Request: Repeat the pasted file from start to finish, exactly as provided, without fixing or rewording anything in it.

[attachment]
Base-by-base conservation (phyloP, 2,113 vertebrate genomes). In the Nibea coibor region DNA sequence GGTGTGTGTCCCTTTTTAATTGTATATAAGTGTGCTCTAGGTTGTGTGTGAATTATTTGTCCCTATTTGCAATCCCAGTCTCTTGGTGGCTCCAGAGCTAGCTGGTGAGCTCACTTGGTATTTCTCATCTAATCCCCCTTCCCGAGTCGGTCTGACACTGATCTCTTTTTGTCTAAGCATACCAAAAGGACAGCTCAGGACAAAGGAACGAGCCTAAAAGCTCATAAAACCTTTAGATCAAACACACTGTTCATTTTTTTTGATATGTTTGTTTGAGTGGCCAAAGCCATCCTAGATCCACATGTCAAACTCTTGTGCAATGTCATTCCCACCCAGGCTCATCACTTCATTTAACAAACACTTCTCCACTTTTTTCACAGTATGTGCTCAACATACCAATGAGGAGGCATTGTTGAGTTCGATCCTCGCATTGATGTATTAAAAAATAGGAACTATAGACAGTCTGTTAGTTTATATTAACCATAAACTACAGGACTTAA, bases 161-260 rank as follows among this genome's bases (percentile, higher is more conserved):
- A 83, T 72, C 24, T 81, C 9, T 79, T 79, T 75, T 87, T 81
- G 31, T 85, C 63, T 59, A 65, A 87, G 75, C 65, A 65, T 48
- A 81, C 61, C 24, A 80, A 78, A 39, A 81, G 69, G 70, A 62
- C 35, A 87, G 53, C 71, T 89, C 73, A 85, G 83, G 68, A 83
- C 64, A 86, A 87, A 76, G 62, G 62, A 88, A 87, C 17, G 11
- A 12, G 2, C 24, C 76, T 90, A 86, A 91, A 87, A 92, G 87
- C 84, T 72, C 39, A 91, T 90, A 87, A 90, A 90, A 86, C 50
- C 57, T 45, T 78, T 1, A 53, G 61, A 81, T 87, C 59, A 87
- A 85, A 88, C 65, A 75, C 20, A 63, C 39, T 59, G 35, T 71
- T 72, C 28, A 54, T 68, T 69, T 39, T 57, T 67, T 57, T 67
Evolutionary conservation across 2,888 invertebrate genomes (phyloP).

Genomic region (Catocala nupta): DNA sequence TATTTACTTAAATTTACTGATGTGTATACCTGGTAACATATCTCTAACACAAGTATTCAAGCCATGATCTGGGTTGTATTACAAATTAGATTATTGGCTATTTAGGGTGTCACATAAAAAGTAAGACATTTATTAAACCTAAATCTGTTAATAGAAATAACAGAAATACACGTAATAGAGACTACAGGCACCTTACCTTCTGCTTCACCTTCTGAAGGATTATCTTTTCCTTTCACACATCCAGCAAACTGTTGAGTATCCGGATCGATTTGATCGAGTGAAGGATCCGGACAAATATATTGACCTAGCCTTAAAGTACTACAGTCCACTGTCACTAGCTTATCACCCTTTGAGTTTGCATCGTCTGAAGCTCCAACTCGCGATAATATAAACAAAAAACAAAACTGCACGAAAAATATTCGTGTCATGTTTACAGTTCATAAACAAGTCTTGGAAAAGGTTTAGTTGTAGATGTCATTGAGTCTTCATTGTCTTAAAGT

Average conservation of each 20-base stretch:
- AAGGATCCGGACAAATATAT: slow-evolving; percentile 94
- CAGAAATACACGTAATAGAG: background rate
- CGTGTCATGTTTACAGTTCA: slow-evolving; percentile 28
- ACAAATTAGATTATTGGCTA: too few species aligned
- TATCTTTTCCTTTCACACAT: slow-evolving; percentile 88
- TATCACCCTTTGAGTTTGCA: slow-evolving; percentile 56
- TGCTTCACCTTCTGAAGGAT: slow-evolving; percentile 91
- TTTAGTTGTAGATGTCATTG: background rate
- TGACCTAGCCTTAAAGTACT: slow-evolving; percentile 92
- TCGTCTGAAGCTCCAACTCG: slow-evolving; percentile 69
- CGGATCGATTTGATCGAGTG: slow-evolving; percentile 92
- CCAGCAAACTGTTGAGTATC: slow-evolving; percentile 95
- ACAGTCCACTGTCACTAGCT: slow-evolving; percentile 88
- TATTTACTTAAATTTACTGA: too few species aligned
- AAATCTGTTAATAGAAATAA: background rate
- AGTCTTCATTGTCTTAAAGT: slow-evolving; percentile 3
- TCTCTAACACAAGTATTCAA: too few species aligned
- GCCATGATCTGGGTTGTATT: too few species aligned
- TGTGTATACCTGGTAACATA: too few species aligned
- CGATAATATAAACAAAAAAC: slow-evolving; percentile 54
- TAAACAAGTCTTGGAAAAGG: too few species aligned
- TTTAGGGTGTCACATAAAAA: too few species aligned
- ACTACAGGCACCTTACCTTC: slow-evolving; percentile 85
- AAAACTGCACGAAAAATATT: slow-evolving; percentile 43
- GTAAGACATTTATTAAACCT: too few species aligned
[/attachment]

Base-by-base conservation (phyloP, 2,113 vertebrate genomes). In the Nibea coibor region DNA sequence GGTGTGTGTCCCTTTTTAATTGTATATAAGTGTGCTCTAGGTTGTGTGTGAATTATTTGTCCCTATTTGCAATCCCAGTCTCTTGGTGGCTCCAGAGCTAGCTGGTGAGCTCACTTGGTATTTCTCATCTAATCCCCCTTCCCGAGTCGGTCTGACACTGATCTCTTTTTGTCTAAGCATACCAAAAGGACAGCTCAGGACAAAGGAACGAGCCTAAAAGCTCATAAAACCTTTAGATCAAACACACTGTTCATTTTTTTTGATATGTTTGTTTGAGTGGCCAAAGCCATCCTAGATCCACATGTCAAACTCTTGTGCAATGTCATTCCCACCCAGGCTCATCACTTCATTTAACAAACACTTCTCCACTTTTTTCACAGTATGTGCTCAACATACCAATGAGGAGGCATTGTTGAGTTCGATCCTCGCATTGATGTATTAAAAAATAGGAACTATAGACAGTCTGTTAGTTTATATTAACCATAAACTACAGGACTTAA, bases 161-260 rank as follows among this genome's bases (percentile, higher is more conserved):
- A 83, T 72, C 24, T 81, C 9, T 79, T 79, T 75, T 87, T 81
- G 31, T 85, C 63, T 59, A 65, A 87, G 75, C 65, A 65, T 48
- A 81, C 61, C 24, A 80, A 78, A 39, A 81, G 69, G 70, A 62
- C 35, A 87, G 53, C 71, T 89, C 73, A 85, G 83, G 68, A 83
- C 64, A 86, A 87, A 76, G 62, G 62, A 88, A 87, C 17, G 11
- A 12, G 2, C 24, C 76, T 90, A 86, A 91, A 87, A 92, G 87
- C 84, T 72, C 39, A 91, T 90, A 87, A 90, A 90, A 86, C 50
- C 57, T 45, T 78, T 1, A 53, G 61, A 81, T 87, C 59, A 87
- A 85, A 88, C 65, A 75, C 20, A 63, C 39, T 59, G 35, T 71
- T 72, C 28, A 54, T 68, T 69, T 39, T 57, T 67, T 57, T 67
Evolutionary conservation across 2,888 invertebrate genomes (phyloP).

Genomic region (Catocala nupta): DNA sequence TATTTACTTAAATTTACTGATGTGTATACCTGGTAACATATCTCTAACACAAGTATTCAAGCCATGATCTGGGTTGTATTACAAATTAGATTATTGGCTATTTAGGGTGTCACATAAAAAGTAAGACATTTATTAAACCTAAATCTGTTAATAGAAATAACAGAAATACACGTAATAGAGACTACAGGCACCTTACCTTCTGCTTCACCTTCTGAAGGATTATCTTTTCCTTTCACACATCCAGCAAACTGTTGAGTATCCGGATCGATTTGATCGAGTGAAGGATCCGGACAAATATATTGACCTAGCCTTAAAGTACTACAGTCCACTGTCACTAGCTTATCACCCTTTGAGTTTGCATCGTCTGAAGCTCCAACTCGCGATAATATAAACAAAAAACAAAACTGCACGAAAAATATTCGTGTCATGTTTACAGTTCATAAACAAGTCTTGGAAAAGGTTTAGTTGTAGATGTCATTGAGTCTTCATTGTCTTAAAGT

Average conservation of each 20-base stretch:
- AAGGATCCGGACAAATATAT: slow-evolving; percentile 94
- CAGAAATACACGTAATAGAG: background rate
- CGTGTCATGTTTACAGTTCA: slow-evolving; percentile 28
- ACAAATTAGATTATTGGCTA: too few species aligned
- TATCTTTTCCTTTCACACAT: slow-evolving; percentile 88
- TATCACCCTTTGAGTTTGCA: slow-evolving; percentile 56
- TGCTTCACCTTCTGAAGGAT: slow-evolving; percentile 91
- TTTAGTTGTAGATGTCATTG: background rate
- TGACCTAGCCTTAAAGTACT: slow-evolving; percentile 92
- TCGTCTGAAGCTCCAACTCG: slow-evolving; percentile 69
- CGGATCGATTTGATCGAGTG: slow-evolving; percentile 92
- CCAGCAAACTGTTGAGTATC: slow-evolving; percentile 95
- ACAGTCCACTGTCACTAGCT: slow-evolving; percentile 88
- TATTTACTTAAATTTACTGA: too few species aligned
- AAATCTGTTAATAGAAATAA: background rate
- AGTCTTCATTGTCTTAAAGT: slow-evolving; percentile 3
- TCTCTAACACAAGTATTCAA: too few species aligned
- GCCATGATCTGGGTTGTATT: too few species aligned
- TGTGTATACCTGGTAACATA: too few species aligned
- CGATAATATAAACAAAAAAC: slow-evolving; percentile 54
- TAAACAAGTCTTGGAAAAGG: too few species aligned
- TTTAGGGTGTCACATAAAAA: too few species aligned
- ACTACAGGCACCTTACCTTC: slow-evolving; percentile 85
- AAAACTGCACGAAAAATATT: slow-evolving; percentile 43
- GTAAGACATTTATTAAACCT: too few species aligned